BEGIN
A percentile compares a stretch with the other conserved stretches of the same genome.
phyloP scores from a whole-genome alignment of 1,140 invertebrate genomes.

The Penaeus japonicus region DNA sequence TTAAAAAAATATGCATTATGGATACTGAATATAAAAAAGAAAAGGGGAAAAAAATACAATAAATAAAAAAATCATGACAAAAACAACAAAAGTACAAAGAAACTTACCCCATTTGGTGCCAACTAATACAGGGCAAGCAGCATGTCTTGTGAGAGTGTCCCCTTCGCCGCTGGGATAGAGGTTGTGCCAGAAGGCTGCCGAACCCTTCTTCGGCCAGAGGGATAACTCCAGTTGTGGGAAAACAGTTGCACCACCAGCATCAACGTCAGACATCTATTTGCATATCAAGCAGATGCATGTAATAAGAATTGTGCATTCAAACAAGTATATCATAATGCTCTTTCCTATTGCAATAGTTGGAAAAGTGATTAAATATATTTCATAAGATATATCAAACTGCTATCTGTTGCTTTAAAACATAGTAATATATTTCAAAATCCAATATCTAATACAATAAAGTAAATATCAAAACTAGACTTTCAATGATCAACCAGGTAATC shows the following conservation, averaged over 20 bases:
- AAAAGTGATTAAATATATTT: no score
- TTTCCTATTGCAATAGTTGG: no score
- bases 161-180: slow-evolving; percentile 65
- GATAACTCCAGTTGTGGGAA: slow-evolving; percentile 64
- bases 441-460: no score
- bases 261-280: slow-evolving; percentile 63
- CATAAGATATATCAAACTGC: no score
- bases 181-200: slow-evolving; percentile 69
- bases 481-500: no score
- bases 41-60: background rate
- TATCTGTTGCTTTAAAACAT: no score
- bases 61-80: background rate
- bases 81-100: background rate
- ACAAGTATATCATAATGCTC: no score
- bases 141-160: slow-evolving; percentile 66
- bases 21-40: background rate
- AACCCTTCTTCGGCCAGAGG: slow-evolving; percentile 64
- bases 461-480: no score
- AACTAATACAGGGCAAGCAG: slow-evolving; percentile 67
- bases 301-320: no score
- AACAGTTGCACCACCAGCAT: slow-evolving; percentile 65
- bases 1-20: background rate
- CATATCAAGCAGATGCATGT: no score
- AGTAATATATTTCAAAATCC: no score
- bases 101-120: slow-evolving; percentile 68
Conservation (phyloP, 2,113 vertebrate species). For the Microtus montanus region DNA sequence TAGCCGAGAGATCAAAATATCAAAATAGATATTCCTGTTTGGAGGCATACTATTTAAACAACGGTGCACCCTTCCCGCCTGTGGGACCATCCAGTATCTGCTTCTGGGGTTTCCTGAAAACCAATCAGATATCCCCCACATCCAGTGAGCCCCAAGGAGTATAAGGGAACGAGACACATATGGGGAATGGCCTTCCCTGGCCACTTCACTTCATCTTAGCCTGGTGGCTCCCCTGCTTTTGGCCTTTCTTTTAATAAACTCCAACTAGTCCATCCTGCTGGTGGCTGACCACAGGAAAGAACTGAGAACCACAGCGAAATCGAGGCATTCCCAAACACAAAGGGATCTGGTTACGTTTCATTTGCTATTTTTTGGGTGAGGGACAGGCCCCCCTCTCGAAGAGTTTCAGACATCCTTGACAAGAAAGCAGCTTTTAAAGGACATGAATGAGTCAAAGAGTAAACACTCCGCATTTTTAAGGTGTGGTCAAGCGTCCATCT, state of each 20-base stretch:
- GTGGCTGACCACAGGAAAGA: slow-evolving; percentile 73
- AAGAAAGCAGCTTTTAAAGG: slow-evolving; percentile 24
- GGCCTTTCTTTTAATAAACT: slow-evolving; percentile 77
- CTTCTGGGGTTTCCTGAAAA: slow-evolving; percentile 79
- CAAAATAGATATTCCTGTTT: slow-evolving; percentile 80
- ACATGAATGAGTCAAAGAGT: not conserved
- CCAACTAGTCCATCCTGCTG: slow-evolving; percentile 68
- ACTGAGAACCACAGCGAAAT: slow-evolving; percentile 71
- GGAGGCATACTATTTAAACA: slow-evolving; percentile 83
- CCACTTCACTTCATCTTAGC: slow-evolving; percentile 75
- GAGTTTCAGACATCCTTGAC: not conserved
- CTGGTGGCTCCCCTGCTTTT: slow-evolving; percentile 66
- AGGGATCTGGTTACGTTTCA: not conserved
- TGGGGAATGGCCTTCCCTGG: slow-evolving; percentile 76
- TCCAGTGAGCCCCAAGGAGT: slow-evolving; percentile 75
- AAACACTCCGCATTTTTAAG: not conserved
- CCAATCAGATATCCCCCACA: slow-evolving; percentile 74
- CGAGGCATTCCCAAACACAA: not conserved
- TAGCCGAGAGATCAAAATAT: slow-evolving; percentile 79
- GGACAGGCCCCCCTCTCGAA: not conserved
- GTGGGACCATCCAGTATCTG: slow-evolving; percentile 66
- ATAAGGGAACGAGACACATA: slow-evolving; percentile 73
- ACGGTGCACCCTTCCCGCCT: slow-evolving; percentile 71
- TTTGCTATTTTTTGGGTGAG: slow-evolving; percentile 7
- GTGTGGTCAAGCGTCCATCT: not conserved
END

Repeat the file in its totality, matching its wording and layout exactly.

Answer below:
A percentile compares a stretch with the other conserved stretches of the same genome.
phyloP scores from a whole-genome alignment of 1,140 invertebrate genomes.

The Penaeus japonicus region DNA sequence TTAAAAAAATATGCATTATGGATACTGAATATAAAAAAGAAAAGGGGAAAAAAATACAATAAATAAAAAAATCATGACAAAAACAACAAAAGTACAAAGAAACTTACCCCATTTGGTGCCAACTAATACAGGGCAAGCAGCATGTCTTGTGAGAGTGTCCCCTTCGCCGCTGGGATAGAGGTTGTGCCAGAAGGCTGCCGAACCCTTCTTCGGCCAGAGGGATAACTCCAGTTGTGGGAAAACAGTTGCACCACCAGCATCAACGTCAGACATCTATTTGCATATCAAGCAGATGCATGTAATAAGAATTGTGCATTCAAACAAGTATATCATAATGCTCTTTCCTATTGCAATAGTTGGAAAAGTGATTAAATATATTTCATAAGATATATCAAACTGCTATCTGTTGCTTTAAAACATAGTAATATATTTCAAAATCCAATATCTAATACAATAAAGTAAATATCAAAACTAGACTTTCAATGATCAACCAGGTAATC shows the following conservation, averaged over 20 bases:
- AAAAGTGATTAAATATATTT: no score
- TTTCCTATTGCAATAGTTGG: no score
- bases 161-180: slow-evolving; percentile 65
- GATAACTCCAGTTGTGGGAA: slow-evolving; percentile 64
- bases 441-460: no score
- bases 261-280: slow-evolving; percentile 63
- CATAAGATATATCAAACTGC: no score
- bases 181-200: slow-evolving; percentile 69
- bases 481-500: no score
- bases 41-60: background rate
- TATCTGTTGCTTTAAAACAT: no score
- bases 61-80: background rate
- bases 81-100: background rate
- ACAAGTATATCATAATGCTC: no score
- bases 141-160: slow-evolving; percentile 66
- bases 21-40: background rate
- AACCCTTCTTCGGCCAGAGG: slow-evolving; percentile 64
- bases 461-480: no score
- AACTAATACAGGGCAAGCAG: slow-evolving; percentile 67
- bases 301-320: no score
- AACAGTTGCACCACCAGCAT: slow-evolving; percentile 65
- bases 1-20: background rate
- CATATCAAGCAGATGCATGT: no score
- AGTAATATATTTCAAAATCC: no score
- bases 101-120: slow-evolving; percentile 68
Conservation (phyloP, 2,113 vertebrate species). For the Microtus montanus region DNA sequence TAGCCGAGAGATCAAAATATCAAAATAGATATTCCTGTTTGGAGGCATACTATTTAAACAACGGTGCACCCTTCCCGCCTGTGGGACCATCCAGTATCTGCTTCTGGGGTTTCCTGAAAACCAATCAGATATCCCCCACATCCAGTGAGCCCCAAGGAGTATAAGGGAACGAGACACATATGGGGAATGGCCTTCCCTGGCCACTTCACTTCATCTTAGCCTGGTGGCTCCCCTGCTTTTGGCCTTTCTTTTAATAAACTCCAACTAGTCCATCCTGCTGGTGGCTGACCACAGGAAAGAACTGAGAACCACAGCGAAATCGAGGCATTCCCAAACACAAAGGGATCTGGTTACGTTTCATTTGCTATTTTTTGGGTGAGGGACAGGCCCCCCTCTCGAAGAGTTTCAGACATCCTTGACAAGAAAGCAGCTTTTAAAGGACATGAATGAGTCAAAGAGTAAACACTCCGCATTTTTAAGGTGTGGTCAAGCGTCCATCT, state of each 20-base stretch:
- GTGGCTGACCACAGGAAAGA: slow-evolving; percentile 73
- AAGAAAGCAGCTTTTAAAGG: slow-evolving; percentile 24
- GGCCTTTCTTTTAATAAACT: slow-evolving; percentile 77
- CTTCTGGGGTTTCCTGAAAA: slow-evolving; percentile 79
- CAAAATAGATATTCCTGTTT: slow-evolving; percentile 80
- ACATGAATGAGTCAAAGAGT: not conserved
- CCAACTAGTCCATCCTGCTG: slow-evolving; percentile 68
- ACTGAGAACCACAGCGAAAT: slow-evolving; percentile 71
- GGAGGCATACTATTTAAACA: slow-evolving; percentile 83
- CCACTTCACTTCATCTTAGC: slow-evolving; percentile 75
- GAGTTTCAGACATCCTTGAC: not conserved
- CTGGTGGCTCCCCTGCTTTT: slow-evolving; percentile 66
- AGGGATCTGGTTACGTTTCA: not conserved
- TGGGGAATGGCCTTCCCTGG: slow-evolving; percentile 76
- TCCAGTGAGCCCCAAGGAGT: slow-evolving; percentile 75
- AAACACTCCGCATTTTTAAG: not conserved
- CCAATCAGATATCCCCCACA: slow-evolving; percentile 74
- CGAGGCATTCCCAAACACAA: not conserved
- TAGCCGAGAGATCAAAATAT: slow-evolving; percentile 79
- GGACAGGCCCCCCTCTCGAA: not conserved
- GTGGGACCATCCAGTATCTG: slow-evolving; percentile 66
- ATAAGGGAACGAGACACATA: slow-evolving; percentile 73
- ACGGTGCACCCTTCCCGCCT: slow-evolving; percentile 71
- TTTGCTATTTTTTGGGTGAG: slow-evolving; percentile 7
- GTGTGGTCAAGCGTCCATCT: not conserved